Sasha Tran (Ali Wong: The Angry Birds Movie) is a hugely successful Los Angeles celebrity chef with a hot — in all senses of the word — fiancé in Brandon Choi (Daniel Dae Kim: Hellboy, Mirai), entrepreneur and investor in her foodie projects, but maybe that relationship isn’t going so well? When she returns to her hometown of San Francisco to open a new restaurant, she reconnects with her childhood next-door-neighbor and best friend, Marcus Kim (Randall Park: Long Shot, Aquaman), who never left home: he’s a partner in his dad’s (James Saito: Big Eyes, While We’re Young) HVAC business and sidelines as a musician in a local band. Sasha and Marcus had a bit of a falling out as teens but now they are finding that maybe the spark of connection is perhaps still there. But there are also matters of money and ambition keeping these two potential lovebirds apart: he is happy to be a struggling musician, she wants to conquer the world with her new-Asian cuisine.
So! Always Be My Maybe is flipping a lot of genre scripts, and I am here for it. The female lead is more financially successful than the guy, and if he is going to be with her, he is going to be the one to sacrifice his life and his preconceptions of where he was going to take himself. (This is rare for men onscreen.) Marcus’s current girlfriend, Jenny (Vivian Bang: Yes Man, Little Black Book), who will obviously need to be gotten out of the way if he is to end up with Sasha, is funny-weird but not anything like the villain or the bitch that another movie might have cast her as. Way more importantly, there is a marked Asian-Americanness to the story and the settings: there are jokes about the cultural differences among the discrete Asian heritages of the characters — Wong is of Chinese and Vietnamese extraction (and we may extend this to Sasha) and Park is the son of Korean immigrants (and we may extend this to Marcus) — but the overriding ethos is that these Asian-Americans are primarily American. Their experiences and their subcultures and their roots are no less legitimately American than, say, an Irish-American one or a German-American one. This has not been something that a silly American movie has said before, as far as I am aware, and I despair that anyone could imagine that this is not an entirely good and awesome thing.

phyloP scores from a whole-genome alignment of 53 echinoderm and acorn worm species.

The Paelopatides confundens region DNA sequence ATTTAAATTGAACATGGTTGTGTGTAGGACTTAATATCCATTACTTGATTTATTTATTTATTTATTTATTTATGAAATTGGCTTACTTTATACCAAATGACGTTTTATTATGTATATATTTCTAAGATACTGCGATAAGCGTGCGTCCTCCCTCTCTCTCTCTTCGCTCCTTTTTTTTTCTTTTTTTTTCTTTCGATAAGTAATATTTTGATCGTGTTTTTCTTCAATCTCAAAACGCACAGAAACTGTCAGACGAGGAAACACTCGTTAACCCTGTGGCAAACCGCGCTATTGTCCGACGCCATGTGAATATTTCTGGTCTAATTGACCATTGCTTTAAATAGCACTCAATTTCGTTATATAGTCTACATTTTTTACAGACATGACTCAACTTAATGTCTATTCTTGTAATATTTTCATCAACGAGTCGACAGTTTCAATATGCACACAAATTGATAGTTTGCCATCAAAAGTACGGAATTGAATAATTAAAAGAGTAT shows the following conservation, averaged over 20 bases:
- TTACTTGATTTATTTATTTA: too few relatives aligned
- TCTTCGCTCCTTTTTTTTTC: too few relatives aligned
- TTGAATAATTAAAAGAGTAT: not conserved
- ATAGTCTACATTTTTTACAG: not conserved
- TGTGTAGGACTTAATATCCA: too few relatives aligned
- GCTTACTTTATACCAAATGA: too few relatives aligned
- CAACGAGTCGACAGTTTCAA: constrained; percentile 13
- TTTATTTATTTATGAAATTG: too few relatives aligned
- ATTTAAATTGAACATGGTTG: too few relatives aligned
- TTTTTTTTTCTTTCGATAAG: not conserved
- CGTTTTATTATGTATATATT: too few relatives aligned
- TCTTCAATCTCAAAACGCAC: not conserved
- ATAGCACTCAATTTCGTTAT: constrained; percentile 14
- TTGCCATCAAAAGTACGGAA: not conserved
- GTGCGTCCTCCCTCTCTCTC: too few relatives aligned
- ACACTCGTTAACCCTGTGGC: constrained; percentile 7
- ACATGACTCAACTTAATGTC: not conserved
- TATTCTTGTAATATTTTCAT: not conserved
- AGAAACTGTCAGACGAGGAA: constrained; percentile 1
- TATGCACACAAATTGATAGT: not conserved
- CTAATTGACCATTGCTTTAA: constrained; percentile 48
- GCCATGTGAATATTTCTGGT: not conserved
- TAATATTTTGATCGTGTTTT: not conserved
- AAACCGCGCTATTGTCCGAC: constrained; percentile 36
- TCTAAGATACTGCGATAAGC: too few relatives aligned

Also notable: Iranian-American director Nahnatchka Khan is, like her characters, the child of immigrants. Stars Ali and Wong wrote the script with an assist from Michael Golamco (Please Stand By), an American of Filipino and Chinese descent. Always is a great example of how making room for new voices and new perspectives onscreen results in stories that feel fresh, even while they are familiar. Always Be My Maybe doesn’t rock the rom-com boat. There’s almost nothing here we haven’t seen before, in the grand genre sense. But it feels new anyway.
Look: I got a thousand words into a review praising this movie without even mentioning the absolute cinematic theft that is Keanu Reeves’s (John Wick: Chapter 3 – Parabellum, Destination Wedding) extended cameo, the nature of which I would not dare spoil in case you haven’t already heard about it. (Reeves: of partial Hawaiian-Chinese heritage. So much Asian-ness happening here.) In a world in which those of us who care about diverse representation didn’t have to be so concerned about that, Reeves’s appearance here would be the headline. That he’s not? Huge progress.
Always Be My Maybe was the Alliance of Women Film Journalists’ Movie of the Week for June 7th. Read the comments from AWFJ members — including me — on why the film deserves this honor.